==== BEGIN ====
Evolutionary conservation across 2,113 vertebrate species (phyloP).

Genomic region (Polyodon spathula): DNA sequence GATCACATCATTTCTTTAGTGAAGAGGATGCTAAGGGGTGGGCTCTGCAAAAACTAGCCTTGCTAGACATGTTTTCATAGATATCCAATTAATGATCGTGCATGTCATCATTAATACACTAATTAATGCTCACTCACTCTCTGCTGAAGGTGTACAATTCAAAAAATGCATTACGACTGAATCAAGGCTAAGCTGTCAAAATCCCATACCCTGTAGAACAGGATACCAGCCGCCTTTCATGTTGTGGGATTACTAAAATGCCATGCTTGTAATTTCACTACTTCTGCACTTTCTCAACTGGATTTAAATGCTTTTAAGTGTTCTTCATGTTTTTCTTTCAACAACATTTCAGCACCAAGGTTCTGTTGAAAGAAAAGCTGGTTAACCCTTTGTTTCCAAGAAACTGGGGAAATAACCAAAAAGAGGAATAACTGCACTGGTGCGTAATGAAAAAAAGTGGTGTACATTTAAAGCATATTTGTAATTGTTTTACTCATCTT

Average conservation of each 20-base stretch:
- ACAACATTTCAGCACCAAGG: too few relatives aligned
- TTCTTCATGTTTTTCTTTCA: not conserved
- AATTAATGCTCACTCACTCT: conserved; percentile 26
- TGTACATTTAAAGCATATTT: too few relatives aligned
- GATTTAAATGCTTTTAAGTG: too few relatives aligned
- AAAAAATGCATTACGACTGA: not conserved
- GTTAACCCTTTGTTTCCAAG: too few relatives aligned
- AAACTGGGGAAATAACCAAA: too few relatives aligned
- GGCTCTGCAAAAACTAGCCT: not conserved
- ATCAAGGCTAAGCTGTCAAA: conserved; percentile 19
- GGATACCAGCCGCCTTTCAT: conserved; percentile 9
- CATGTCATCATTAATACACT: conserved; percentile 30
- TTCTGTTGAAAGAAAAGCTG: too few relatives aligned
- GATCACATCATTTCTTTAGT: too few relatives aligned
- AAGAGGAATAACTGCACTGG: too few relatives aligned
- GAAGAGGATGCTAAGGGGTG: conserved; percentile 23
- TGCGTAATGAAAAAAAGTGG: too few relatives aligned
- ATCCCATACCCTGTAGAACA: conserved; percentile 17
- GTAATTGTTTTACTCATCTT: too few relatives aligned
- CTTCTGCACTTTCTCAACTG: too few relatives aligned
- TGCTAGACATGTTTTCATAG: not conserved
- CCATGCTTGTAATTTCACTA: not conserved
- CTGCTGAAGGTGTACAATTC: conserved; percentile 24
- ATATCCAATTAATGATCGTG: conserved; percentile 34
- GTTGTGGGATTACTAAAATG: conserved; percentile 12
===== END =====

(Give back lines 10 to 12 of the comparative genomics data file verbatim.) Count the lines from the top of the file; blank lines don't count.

- GTTAACCCTTTGTTTCCAAG: too few relatives aligned
- AAACTGGGGAAATAACCAAA: too few relatives aligned
- GGCTCTGCAAAAACTAGCCT: not conserved